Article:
Scrooby is a small village on the River Ryton in north Nottinghamshire, England, near Bawtry in South Yorkshire. At the time of the 2001 census it had a population of 329. Until 1766, it was on the Great North Road so it became a stopping-off point for numerous important figures including Queen Elizabeth I. Today it is noted as the home of William Brewster who led the Separatists to move to Leiden, Holland and then to America in 1620. (Click here and here for larger images below)
Brewster lived in Manor House Farm which belonged to the Archbishops of York and so was sometimes referred to as a palace. Brewster became dissatisfied with the Anglican Church as it was developing at the time, acquired Brownist beliefs and attempted to leave for the Netherlands in 1607. After that unsuccessful first attempt, Brewster succeeded in 1608. He eventually went to New England in 1620 on the Mayflower, as one of the people later called Pilgrim Fathers.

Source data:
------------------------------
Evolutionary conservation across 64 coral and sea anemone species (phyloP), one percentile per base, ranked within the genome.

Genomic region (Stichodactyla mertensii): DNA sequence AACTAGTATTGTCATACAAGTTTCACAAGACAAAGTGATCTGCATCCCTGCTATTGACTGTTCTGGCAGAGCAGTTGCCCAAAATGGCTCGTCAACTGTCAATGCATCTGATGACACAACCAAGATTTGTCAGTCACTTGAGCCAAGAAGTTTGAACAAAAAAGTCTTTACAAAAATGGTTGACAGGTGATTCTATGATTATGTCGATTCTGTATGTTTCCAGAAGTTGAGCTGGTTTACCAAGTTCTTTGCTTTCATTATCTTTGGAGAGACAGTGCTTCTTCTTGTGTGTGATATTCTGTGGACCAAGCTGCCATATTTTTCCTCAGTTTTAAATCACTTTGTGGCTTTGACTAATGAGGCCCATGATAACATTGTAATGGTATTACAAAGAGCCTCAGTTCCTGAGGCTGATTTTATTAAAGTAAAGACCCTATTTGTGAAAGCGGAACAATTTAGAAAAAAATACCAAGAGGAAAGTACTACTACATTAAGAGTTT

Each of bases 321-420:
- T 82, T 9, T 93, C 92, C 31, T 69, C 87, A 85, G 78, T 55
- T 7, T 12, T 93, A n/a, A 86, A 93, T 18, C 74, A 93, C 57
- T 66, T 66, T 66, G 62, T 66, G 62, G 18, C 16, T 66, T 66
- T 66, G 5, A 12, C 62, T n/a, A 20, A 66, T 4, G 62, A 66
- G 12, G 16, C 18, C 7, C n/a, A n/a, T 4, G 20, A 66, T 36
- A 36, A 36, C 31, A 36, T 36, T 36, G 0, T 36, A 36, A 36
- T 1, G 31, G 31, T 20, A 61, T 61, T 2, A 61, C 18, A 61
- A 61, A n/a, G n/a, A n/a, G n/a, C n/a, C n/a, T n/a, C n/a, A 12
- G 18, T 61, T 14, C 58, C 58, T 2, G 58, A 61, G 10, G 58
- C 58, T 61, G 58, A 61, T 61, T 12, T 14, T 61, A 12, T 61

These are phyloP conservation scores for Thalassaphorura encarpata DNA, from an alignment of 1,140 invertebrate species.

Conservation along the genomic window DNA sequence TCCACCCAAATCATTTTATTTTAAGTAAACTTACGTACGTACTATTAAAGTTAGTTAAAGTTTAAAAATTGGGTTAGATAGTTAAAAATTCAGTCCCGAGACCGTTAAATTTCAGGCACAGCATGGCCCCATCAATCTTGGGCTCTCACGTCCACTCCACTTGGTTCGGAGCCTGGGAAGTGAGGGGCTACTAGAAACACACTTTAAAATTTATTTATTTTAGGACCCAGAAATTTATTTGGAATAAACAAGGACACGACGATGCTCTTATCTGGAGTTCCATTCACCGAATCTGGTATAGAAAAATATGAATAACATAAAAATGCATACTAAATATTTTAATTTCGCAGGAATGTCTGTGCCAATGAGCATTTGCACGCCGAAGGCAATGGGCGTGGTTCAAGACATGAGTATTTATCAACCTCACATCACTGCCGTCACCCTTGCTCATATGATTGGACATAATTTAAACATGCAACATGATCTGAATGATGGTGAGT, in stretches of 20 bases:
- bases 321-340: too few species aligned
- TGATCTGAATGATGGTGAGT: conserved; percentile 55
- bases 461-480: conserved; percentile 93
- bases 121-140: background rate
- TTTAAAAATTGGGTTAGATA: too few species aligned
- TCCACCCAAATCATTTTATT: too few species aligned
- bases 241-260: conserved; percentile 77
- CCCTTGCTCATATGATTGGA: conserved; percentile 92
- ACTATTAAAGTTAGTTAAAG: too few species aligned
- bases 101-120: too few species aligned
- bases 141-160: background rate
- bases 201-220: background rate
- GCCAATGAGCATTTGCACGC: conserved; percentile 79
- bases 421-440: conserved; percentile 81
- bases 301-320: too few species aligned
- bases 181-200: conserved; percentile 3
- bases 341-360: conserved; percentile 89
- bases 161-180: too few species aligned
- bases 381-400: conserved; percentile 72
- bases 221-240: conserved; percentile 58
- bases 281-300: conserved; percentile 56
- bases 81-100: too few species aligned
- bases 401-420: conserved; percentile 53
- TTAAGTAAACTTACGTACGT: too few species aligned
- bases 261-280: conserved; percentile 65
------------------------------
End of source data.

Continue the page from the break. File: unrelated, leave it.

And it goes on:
All that can be found today in Scrooby are signs for a commercial campground and surrounding farm fields. The Manor House (drawing shown below) was demolished early in the 19th century, though the levelled area where it stood can still be made out. The Manor grounds were opened to the public for the first time in August, 2021, though the one remaining building remains a private residence.